that serve ADRC target populations. By way of example of the impact of turmoil created during this merger, DASH/ADRC leaders note that the state unit on aging that received the ADRC (now known as the Office of Elder Services or OES), had three different directors during the grant period. They also noted that the ADRC project had to compete with other priorities for senior leadership. They also anticipate that OES/ DHHS will take a more active leadership role in the ADRC as the newly created DHHS matures.
Plans for the future of the DASH and Bangor Coalition are in development. In September 2006, the EAA made a formal commitment to the continuation of the DASH. DASH and EAA leaders are working with a consultant through Common Good Ventures to help with asset development and to identify funding options. As plans for continuation develop, new challenges are being addressed by the DASH and Bangor Coalition. Notable among these are the need to identify a new host for the Bangor Coalition as the current host, United Way of Eastern Maine announced they will not be the lead agency and provide staff support to the coalition in 2007. Efforts are also underway to address limitations presented by the physical space available to the DASH at EAA.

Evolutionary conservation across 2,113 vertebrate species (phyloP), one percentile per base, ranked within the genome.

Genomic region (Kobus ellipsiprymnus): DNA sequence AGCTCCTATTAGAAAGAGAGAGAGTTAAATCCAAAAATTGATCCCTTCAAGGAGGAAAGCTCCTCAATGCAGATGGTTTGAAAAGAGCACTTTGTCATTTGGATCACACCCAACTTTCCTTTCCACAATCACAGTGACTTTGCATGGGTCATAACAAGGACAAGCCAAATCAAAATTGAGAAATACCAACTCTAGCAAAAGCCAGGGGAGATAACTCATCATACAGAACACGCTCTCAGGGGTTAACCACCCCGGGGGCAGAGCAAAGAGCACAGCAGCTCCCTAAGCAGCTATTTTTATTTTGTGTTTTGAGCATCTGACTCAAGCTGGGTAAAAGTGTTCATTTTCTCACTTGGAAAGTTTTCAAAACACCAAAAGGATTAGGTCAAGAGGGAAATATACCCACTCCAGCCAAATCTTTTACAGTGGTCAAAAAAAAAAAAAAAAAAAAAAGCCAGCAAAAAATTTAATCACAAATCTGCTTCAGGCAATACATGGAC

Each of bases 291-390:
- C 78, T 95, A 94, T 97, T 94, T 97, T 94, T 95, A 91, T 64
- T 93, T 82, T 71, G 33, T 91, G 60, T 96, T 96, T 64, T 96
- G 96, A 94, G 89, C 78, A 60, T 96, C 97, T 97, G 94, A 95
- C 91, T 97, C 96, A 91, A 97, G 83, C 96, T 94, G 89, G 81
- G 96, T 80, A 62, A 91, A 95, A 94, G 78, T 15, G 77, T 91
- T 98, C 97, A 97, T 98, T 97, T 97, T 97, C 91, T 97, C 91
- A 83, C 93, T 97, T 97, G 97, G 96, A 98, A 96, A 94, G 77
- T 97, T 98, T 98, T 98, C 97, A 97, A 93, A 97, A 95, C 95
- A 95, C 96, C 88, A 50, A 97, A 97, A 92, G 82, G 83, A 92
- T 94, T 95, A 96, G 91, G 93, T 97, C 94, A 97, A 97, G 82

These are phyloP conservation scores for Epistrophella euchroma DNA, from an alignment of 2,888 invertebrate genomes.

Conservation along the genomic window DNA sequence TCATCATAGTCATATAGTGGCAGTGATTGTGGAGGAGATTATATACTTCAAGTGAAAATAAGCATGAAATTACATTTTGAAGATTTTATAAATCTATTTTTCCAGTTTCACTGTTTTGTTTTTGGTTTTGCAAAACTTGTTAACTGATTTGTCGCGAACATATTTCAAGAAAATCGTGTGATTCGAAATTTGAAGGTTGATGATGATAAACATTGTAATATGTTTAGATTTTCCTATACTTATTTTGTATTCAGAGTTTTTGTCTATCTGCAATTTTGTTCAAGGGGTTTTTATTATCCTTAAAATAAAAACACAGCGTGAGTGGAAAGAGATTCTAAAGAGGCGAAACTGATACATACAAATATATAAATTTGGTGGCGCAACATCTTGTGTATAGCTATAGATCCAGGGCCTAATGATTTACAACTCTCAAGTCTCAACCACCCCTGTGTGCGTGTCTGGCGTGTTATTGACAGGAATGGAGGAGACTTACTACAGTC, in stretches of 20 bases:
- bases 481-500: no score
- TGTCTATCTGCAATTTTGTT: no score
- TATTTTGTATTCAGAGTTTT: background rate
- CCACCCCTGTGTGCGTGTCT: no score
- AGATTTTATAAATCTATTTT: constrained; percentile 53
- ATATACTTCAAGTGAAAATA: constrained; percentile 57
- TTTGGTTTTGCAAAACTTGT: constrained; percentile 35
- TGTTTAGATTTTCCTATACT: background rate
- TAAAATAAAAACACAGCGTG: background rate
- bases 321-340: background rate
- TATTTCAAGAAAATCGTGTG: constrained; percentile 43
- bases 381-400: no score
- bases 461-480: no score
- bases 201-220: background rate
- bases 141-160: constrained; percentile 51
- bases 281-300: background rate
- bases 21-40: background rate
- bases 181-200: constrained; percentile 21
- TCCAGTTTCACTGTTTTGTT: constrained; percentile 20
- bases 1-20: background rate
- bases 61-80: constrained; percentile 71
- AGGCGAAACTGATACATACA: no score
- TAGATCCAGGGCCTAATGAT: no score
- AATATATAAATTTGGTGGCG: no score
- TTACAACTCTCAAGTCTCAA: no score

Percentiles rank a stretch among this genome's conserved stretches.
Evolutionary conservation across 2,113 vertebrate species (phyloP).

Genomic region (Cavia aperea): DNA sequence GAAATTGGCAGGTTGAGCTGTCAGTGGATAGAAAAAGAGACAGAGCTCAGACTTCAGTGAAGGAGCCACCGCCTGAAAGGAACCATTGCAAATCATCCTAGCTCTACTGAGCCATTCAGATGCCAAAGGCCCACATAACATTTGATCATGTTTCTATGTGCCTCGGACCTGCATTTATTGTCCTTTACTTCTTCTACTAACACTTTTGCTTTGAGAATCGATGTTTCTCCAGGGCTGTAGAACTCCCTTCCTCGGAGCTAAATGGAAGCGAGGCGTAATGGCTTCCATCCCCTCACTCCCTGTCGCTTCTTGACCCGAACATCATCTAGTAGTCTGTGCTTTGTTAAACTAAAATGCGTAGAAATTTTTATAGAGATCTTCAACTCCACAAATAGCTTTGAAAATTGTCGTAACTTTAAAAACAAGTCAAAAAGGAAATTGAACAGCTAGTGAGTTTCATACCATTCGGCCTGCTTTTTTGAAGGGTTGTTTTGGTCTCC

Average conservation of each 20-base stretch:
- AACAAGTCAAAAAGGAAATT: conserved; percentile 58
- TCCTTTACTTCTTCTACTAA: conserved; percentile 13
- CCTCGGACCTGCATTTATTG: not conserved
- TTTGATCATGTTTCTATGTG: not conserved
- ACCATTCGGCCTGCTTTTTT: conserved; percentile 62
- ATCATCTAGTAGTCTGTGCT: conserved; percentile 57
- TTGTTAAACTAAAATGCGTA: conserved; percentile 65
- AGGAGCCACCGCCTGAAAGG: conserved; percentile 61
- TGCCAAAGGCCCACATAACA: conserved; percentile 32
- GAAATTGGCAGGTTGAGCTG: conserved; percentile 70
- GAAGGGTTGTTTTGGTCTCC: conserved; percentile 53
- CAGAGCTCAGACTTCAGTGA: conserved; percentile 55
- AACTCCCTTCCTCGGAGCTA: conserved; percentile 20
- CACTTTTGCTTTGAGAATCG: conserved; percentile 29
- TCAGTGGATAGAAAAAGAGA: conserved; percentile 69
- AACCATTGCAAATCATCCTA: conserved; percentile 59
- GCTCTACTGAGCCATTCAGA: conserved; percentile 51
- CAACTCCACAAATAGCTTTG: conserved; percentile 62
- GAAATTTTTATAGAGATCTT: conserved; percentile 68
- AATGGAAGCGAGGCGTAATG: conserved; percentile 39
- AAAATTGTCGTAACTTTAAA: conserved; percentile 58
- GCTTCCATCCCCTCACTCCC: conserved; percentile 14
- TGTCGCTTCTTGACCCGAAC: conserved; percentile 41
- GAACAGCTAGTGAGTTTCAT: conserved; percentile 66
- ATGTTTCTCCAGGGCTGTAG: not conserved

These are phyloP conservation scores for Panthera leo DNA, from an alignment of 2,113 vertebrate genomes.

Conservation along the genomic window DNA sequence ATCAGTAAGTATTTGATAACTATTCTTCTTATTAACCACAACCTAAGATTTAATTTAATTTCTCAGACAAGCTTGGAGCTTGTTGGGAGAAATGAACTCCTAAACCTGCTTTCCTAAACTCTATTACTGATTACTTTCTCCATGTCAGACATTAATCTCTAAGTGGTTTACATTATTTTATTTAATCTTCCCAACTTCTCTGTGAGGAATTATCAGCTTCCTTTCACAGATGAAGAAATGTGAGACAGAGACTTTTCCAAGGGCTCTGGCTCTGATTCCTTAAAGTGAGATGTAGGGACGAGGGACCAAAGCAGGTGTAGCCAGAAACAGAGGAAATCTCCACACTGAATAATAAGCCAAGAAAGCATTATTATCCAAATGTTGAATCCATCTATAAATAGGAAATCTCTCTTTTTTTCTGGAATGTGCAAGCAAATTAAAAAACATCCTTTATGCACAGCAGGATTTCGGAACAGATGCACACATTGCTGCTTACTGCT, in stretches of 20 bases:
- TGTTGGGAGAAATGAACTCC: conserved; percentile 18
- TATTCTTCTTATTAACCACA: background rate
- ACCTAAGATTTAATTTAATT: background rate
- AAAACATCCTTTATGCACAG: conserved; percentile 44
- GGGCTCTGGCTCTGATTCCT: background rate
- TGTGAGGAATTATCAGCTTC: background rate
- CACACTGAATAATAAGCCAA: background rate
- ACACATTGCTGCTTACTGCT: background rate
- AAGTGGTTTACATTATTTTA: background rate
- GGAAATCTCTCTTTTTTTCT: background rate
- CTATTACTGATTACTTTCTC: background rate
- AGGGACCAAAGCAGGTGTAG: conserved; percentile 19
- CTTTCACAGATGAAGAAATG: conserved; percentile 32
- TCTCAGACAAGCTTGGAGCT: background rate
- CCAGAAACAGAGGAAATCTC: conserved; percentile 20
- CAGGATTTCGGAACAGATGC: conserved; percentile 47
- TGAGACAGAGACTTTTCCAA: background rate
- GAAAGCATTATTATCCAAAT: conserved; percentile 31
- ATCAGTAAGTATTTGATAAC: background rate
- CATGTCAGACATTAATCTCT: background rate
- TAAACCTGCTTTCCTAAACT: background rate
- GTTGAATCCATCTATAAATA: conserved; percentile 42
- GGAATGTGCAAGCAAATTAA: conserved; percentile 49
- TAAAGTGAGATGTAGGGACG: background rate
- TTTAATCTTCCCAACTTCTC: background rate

Lessons Learned and Opportunities Planning & Development
As of December 2006, Maine has submitted and received a second ADRC grant that will begin replication of the DASH model in two other areas of the state. Lessons from the Bangor area DASH provide Maine with a rich experience that informs replication and development of the additional ADRCs.
The statewide Technical Advisory Group and Bangor area leaders are now familiar with the operational, policy and management issues associated with creating strong ADRC networks supported by local coalitions. Policies, products and marketing materials developed by the DASH can serve as templates and/or be modified for use with consumers in other areas of the state.
Muskie School of Public Service25